Making science work for development

Building Partnerships of Equals

With the increase of North-South research programmes around the world, ensuring equitable partnerships is vital to generate excellent science and obtain the best development outcomes where all partners benefit from the research.

"Building partnerships of equals: the role of funders in equitable and effective international development research collaborations" is the first report to explore the essential role that funders can play throughout the research lifecycle to select and build partnerships of equals. It draws on discussion with over thirty international funders to provide an overview of current models, practices and challenges. Seven in-depth case studies exemplify the range of programmes and structures used.

There was consensus amongst the interviewees that funders need to think about their role throughout the lifecycle of the research collaborations they fund to foster equity. From the interviews, we outline ten key ways that funders can influence equitable partnerships. This includes developing clear guidelines and recognising the time and costs of building international collaborations.

It is important to note that this is the start of exploring the ways funders can encourage equitable partnerships. Although the report covers a variety of different models and practices, we cannot say conclusively what works best. Further analysis is required that includes examples of South-South funding models to gain a deeper understanding of how funders can embed equitable partnerships in international development research collaborations.

The report is primarily aimed at staff in research funder organisations, particularly those working in research call and programme design and delivery. It will also be of interest to research officers, researchers and development organisations interested in understanding current funder approaches. This report is divided into three chapters:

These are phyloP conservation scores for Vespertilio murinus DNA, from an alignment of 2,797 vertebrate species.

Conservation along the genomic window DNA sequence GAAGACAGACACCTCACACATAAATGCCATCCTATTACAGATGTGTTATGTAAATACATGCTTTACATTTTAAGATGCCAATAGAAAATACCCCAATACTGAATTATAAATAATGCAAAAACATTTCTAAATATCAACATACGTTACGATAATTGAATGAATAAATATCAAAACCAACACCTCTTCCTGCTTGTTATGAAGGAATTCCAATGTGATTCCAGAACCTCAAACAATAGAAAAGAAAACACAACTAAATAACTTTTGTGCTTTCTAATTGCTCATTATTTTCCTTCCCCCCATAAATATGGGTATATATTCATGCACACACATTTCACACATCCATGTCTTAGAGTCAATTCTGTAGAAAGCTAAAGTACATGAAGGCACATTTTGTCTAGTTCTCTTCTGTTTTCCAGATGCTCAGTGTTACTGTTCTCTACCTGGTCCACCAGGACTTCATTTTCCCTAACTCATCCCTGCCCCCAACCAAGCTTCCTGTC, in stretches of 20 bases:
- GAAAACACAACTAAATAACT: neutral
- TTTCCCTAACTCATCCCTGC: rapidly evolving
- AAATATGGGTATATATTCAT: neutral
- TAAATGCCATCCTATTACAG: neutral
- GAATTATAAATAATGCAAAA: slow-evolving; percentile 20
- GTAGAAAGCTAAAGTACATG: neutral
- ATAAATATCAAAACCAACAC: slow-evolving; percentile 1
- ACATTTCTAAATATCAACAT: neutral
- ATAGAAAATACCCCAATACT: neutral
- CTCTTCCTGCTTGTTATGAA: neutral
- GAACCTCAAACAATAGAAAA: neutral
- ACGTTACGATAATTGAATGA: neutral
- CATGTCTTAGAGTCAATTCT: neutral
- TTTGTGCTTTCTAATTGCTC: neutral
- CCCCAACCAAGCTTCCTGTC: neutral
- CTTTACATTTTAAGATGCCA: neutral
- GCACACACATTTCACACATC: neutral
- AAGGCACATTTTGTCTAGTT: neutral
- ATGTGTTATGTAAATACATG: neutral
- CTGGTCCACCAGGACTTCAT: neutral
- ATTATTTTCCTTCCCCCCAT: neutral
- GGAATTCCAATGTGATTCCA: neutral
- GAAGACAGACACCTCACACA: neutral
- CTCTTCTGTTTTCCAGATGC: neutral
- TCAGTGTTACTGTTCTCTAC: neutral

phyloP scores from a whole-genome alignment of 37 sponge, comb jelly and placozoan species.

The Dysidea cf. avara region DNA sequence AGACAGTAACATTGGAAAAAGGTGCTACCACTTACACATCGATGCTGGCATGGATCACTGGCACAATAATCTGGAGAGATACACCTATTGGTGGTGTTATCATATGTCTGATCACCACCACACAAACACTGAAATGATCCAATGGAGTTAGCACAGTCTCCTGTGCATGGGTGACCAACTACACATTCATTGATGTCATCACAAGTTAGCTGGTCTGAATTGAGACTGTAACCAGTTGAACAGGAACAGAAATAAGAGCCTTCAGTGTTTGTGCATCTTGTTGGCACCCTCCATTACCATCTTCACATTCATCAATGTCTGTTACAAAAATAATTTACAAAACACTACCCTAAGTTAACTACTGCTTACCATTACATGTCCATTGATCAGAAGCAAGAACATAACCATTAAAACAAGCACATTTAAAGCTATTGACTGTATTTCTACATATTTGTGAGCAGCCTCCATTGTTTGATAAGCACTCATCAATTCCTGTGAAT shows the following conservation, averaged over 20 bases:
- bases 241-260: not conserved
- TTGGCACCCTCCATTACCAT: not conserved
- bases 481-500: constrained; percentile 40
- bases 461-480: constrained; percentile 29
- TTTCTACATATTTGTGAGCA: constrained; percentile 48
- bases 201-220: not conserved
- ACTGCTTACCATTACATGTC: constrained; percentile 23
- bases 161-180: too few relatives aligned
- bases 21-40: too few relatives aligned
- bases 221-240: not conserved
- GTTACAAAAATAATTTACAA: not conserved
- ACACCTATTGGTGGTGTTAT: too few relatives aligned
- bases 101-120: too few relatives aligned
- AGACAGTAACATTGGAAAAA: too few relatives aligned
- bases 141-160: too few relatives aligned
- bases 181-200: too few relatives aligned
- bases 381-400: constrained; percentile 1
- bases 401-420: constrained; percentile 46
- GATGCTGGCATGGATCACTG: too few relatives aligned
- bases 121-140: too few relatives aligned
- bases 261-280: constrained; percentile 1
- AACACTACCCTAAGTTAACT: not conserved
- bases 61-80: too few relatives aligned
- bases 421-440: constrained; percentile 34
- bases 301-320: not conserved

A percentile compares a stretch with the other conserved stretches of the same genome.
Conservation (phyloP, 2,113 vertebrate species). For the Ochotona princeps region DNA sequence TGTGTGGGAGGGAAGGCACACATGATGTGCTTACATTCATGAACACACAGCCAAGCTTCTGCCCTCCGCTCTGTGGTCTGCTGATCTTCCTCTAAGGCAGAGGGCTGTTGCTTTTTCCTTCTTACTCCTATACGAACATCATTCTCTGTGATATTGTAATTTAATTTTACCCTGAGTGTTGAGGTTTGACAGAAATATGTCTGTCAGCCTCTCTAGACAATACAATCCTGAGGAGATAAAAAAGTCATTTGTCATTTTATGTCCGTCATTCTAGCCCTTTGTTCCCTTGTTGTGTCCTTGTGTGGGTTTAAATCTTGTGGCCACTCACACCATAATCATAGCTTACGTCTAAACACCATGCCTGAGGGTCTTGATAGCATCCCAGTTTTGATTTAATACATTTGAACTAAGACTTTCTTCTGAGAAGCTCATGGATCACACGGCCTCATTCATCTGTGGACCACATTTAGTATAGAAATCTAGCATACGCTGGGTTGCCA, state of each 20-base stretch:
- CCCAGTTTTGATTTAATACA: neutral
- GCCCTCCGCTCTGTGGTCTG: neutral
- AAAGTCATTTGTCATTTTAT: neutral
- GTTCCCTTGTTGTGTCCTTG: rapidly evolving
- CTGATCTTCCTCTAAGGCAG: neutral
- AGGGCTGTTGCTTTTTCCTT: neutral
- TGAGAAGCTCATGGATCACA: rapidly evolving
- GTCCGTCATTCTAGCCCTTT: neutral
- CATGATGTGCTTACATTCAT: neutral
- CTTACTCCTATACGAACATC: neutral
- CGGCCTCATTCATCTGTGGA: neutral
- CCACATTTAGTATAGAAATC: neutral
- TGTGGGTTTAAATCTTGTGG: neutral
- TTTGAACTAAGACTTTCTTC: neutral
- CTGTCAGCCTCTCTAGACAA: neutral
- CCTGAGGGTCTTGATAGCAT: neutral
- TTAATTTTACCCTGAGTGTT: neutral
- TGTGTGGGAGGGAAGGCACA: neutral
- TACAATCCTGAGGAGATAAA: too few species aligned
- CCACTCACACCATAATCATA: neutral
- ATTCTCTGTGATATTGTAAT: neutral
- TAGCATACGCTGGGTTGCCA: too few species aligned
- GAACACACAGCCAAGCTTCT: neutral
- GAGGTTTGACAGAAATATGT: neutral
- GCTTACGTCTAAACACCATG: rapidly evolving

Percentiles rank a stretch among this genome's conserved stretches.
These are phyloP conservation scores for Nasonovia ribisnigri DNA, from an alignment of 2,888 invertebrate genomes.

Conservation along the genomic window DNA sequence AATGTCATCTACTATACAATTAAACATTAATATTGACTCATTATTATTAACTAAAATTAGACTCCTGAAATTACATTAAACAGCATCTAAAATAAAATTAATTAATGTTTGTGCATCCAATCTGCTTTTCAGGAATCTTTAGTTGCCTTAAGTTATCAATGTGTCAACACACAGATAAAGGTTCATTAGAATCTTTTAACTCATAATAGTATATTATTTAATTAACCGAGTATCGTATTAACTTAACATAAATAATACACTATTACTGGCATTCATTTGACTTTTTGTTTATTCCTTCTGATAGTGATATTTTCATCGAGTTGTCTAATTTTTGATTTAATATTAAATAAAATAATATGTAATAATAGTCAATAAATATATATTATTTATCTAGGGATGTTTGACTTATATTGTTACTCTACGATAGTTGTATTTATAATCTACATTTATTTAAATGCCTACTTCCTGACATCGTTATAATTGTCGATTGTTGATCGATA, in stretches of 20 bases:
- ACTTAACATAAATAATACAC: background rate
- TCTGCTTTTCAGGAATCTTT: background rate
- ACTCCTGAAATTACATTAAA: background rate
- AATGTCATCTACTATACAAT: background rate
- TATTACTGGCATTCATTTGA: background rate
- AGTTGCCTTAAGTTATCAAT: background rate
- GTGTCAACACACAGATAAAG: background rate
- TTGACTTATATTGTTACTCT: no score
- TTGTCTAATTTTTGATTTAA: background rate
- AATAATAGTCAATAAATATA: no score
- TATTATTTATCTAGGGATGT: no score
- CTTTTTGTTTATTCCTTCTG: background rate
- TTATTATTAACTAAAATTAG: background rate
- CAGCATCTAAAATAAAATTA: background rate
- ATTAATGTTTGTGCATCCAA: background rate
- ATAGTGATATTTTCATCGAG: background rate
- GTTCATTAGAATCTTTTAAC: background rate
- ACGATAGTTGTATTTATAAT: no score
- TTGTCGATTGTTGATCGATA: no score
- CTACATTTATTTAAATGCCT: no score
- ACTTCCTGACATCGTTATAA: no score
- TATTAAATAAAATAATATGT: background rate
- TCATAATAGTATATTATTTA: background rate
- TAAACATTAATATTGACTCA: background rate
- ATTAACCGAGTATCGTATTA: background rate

1. Models of North-South research collaboration implemented by funders

2. Practices that funders have implemented with the aim of increasing the fairness of research collaborations

3. Challenges and learning from international development research partnership programmes.


1. The UK Collaborative on Development Sciences (UKCDS) brings together a group of 14 UK government departments and research funders working in international development. By stimulating collaboration, UKCDS ensures the best science is funded and used to benefit international development, as well as the UK. This report has been conducted by the UKCDS Secretariat and does not reflect the views of members individually or collectively.

2. The report is based on interviews with Northern research funders about the detailed models and practices they have used in eleven North-South research programmes. We also surveyed Southern science funders and ministries about their perspectives on these programmes. The report is not intended as an exhaustive summary of all models or activities, nor as a concrete set of guidelines to follow, but aims to share international learning and experiences. Unless otherwise referenced, the conclusions are based on comments from individuals during interviews and surveys. 

3. The Newton Fund was initiated in 2014 and uses science and innovation partnerships between the UK and 16 countries to promote their economic development and social welfare. Between 2016-2021, £585 million will be available from the UK, for bi-lateral and multi-lateral programmes, with matched resources provided by partner countries. The Newton Fund is managed by the UK's Department of Business, Energy and Industrial Strategy (BEIS).

4. The Global Challenges Research Fund (GCRF) is a £1.5 billion fund announced by the UK Government to support cutting-edge research that addresses the challenges faced by developing countries through:

  • challenge-led disciplinary and interdisciplinary research
  • strengthening capacity for research and innovation within both the UK and developing countries
  • providing an agile response to emergencies where there is an urgent research need

GCRF is administered through delivery partners including the Research Councils and national academies.